Posts for November 1, 2012

Mission Pie Scores Federal Funds for Solar Panels

Photo: Courtesy of Mission Pie

Late last year, Mission Pie began installing a solar panel array on the roof of their building at Mission and 25th. As co-owner Karen Heisler tells Grub Street, that made them eligible for a one-time tax rebate under the 2009 Recovery and Reinvestment Act. "This funding made the project something that we, as a small business, could go forward with. If it hadn't been available, despite the state and city funding, I think we wouldn't have made the plunge." They've installed a meter in the dining area with some information to educate customers about how it works. And so far this year solar energy has helped them lop off 25 percent of their energy costs. Heisler was especially grateful today when they got the check in the mail for their rebate, just a month after they'd completed their filing for it. "This administration works hard and quickly on what matters," Heisler beamed, and just in time for a little election that's happening next week.

Meet Saveur Editor James Oseland at Three Upcoming Events

Top Chef Masters judge and Saveur editor James Oseland has got a new book out for this holiday season. It's called The Way We Cook, and it's a culinary tour of world cuisines featuring fifty recipes combined with photos and stories accompanying each one. For example: A food hawker in Muang Sing, Laos who spends the early hours of the morning preparing khao soi, rice noodle soup garnished with pork and blanched greens; or a Sicilian matriarch preparing Easter dinner for her family in Ragusa. On his book tour, Oseland — who's a Bay Area native — will be popping up at a few events next week, starting on November 9 at the San Francisco Cooking School, where he'll be in conversation with food writer Tori Ritchie.

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Mau Reopens as Mau Viet Kitchen

As we reported on Monday, new Asian-inspired restaurant Mau (665 Valencia) let go of chef Sante Salvoni last week. They reopened yesterday for lunch and dinner with new subtitle "Viet Kitchen," and posted their new menu on the website, and as the Scoop points out, it's suspiciously similar to the menu at sister restaurant Tin Vietnamese Cuisine, which is owned by Mau partner Hung Dang. The only difference? The prices are higher, because this is Valencia Street, not SoMa. You've got your spring rolls, noodle dishes, rice plates, and banh mi (at lunch only). Mau began with Salvoni's aspirations to put new spins on Asian street food, with no particular national cuisine dominant. But will your standard Vietnamese fare find an audience just a few blocks from perennial favorite Sunflower? Time will tell, and the owners obviously hope so. [Scoop, Earlier]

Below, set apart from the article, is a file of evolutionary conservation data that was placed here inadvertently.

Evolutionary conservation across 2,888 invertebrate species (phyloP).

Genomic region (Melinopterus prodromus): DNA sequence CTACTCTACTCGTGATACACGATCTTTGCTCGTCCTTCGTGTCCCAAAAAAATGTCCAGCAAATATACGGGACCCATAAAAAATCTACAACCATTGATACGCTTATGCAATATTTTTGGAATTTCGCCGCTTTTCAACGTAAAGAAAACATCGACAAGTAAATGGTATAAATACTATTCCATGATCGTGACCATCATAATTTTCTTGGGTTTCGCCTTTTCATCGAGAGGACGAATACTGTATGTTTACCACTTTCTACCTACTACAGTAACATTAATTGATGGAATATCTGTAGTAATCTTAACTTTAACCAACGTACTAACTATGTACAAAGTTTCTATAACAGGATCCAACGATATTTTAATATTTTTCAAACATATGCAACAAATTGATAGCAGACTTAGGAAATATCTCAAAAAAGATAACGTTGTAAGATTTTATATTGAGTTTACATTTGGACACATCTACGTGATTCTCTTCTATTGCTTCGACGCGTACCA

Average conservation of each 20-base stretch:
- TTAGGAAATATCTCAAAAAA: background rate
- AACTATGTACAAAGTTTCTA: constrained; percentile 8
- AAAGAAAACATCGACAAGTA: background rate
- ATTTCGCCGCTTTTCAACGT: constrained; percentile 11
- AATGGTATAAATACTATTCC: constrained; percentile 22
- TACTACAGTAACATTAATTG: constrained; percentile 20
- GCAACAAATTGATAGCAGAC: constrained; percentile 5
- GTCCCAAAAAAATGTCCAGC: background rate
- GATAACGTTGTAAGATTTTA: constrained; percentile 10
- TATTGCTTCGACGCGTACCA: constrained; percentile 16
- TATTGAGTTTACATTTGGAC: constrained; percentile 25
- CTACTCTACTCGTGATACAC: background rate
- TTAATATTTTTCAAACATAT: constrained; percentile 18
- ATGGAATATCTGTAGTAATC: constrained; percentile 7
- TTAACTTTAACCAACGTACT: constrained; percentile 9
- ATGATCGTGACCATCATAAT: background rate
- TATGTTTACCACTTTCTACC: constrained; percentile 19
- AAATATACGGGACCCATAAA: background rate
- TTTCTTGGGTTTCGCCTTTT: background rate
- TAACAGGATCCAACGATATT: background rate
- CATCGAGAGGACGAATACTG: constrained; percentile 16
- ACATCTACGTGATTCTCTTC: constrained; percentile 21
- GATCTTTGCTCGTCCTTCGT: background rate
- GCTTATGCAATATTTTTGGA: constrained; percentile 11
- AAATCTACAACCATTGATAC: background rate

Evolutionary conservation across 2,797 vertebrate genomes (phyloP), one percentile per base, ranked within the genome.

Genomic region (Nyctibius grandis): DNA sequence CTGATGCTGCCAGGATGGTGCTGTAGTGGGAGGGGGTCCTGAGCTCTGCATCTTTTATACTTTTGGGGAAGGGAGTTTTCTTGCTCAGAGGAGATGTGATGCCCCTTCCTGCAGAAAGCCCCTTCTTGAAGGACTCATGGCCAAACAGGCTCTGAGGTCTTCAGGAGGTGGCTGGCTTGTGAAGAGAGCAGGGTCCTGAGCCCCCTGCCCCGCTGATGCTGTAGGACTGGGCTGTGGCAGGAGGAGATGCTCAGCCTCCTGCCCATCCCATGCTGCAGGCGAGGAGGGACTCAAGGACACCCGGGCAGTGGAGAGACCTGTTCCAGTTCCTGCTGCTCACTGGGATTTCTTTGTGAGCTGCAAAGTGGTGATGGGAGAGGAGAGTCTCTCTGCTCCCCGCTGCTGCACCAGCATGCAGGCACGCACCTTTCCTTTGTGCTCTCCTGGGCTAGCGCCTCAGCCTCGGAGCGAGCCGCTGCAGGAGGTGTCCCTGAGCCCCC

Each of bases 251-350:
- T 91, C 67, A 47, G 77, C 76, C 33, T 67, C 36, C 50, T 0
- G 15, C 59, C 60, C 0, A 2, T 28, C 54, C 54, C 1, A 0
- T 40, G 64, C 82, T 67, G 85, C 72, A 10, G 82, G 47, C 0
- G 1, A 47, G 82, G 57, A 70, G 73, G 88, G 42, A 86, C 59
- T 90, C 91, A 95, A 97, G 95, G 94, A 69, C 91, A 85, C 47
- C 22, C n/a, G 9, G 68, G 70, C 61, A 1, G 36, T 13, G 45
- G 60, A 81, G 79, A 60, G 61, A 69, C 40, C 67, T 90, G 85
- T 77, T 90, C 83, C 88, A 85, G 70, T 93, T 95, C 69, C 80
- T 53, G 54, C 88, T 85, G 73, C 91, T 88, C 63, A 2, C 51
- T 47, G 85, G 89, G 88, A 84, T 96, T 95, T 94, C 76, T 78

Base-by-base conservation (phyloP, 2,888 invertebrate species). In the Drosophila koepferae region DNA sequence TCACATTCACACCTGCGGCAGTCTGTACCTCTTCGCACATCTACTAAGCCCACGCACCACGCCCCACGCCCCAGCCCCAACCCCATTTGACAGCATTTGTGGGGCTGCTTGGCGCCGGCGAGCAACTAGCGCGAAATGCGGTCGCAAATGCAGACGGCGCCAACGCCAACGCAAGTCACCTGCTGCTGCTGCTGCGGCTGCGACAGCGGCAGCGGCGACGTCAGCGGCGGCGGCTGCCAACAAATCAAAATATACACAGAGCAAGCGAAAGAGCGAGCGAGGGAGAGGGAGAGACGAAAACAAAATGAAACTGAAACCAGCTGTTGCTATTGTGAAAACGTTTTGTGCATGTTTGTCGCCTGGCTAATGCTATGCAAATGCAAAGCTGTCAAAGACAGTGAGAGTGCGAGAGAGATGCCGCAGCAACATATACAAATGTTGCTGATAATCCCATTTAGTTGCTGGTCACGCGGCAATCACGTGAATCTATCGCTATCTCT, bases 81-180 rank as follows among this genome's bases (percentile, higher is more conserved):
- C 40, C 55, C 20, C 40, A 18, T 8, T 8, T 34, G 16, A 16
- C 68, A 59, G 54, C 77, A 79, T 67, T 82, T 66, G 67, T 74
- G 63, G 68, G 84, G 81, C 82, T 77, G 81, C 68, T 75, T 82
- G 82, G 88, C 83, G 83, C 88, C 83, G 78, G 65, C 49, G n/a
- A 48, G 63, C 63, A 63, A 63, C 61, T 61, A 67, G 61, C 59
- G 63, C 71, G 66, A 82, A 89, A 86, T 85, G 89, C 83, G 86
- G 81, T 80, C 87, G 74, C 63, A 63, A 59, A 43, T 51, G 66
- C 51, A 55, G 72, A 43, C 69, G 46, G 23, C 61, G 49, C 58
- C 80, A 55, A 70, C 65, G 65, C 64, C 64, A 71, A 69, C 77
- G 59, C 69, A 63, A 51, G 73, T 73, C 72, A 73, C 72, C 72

Miller Tries Out Sugoi Sushi and Elephant Sushi; Bauer Returns to Amber India

Virginia Miller pays a visit to two new sushi spots this week, Sugoi Sushi in the old Spork/Rice Broker space, and Elephant Sushi in Russian Hill. At Elephant she finds "succulent and buttery" walu nigiri, a.k.a. escolar, a.k.a. Ex-Lax fish, which despite its bowel-moving properties is "among the best walu [she's] ever tasted." She also likes the whimsical maki rolls, and the flaming presentation of sizzling mango sea bass. At Sugoi, she says that all the plates, including the sashimi platter "border on works of art." But she does find "a funky piece of fish or two." [SFBG]

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Bourdain Reflects on No Reservations Ahead of Its Finale

He just might be his own worst critic.Photo: Taylor Hill/Getty Images

We’ve already heard plenty about what Anthony Bourdain doesn’t like about television’s food programming. And we’ve also heard almost as much about what he does like. However, what we’ve never gotten a definitive word on is what he thinks about his own show. Ahead of Monday’s big finale, he took to Tumblr today to reflect on just that. And based upon the sheer length of the post, it’s obvious that he put a lot of time into mulling over all 140 episodes. In his self-assessment, he gives high marks to last season’s holiday special, mostly because it fulfilled his goal of causing “terror and confusion” among network executives.